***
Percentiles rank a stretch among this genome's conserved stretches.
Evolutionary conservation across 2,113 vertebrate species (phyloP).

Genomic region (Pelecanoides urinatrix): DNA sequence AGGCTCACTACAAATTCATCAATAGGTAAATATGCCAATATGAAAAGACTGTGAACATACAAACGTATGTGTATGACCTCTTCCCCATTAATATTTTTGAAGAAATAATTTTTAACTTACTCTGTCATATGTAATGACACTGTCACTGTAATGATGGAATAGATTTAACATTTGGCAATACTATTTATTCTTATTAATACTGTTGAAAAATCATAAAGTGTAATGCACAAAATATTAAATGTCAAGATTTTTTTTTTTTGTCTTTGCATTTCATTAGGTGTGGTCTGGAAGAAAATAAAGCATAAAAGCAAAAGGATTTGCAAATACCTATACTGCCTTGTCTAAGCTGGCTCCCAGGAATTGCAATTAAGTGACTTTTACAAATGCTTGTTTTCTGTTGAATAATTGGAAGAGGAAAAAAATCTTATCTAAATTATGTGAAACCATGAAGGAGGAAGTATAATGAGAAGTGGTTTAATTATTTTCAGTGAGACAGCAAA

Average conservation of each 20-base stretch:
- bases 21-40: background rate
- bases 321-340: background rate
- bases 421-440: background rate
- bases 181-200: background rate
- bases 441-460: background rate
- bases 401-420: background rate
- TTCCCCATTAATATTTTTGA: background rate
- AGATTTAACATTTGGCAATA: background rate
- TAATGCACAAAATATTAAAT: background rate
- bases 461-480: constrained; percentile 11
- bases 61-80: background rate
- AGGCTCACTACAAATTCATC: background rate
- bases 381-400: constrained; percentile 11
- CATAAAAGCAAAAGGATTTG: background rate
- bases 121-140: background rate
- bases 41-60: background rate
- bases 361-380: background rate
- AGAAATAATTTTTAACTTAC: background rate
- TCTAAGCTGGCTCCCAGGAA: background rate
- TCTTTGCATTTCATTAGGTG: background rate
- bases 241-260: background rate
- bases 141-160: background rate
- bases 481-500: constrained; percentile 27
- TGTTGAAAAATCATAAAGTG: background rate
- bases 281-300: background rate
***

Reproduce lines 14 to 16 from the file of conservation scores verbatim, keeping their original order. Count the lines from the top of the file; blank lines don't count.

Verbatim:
- bases 461-480: constrained; percentile 11
- bases 61-80: background rate
- AGGCTCACTACAAATTCATC: background rate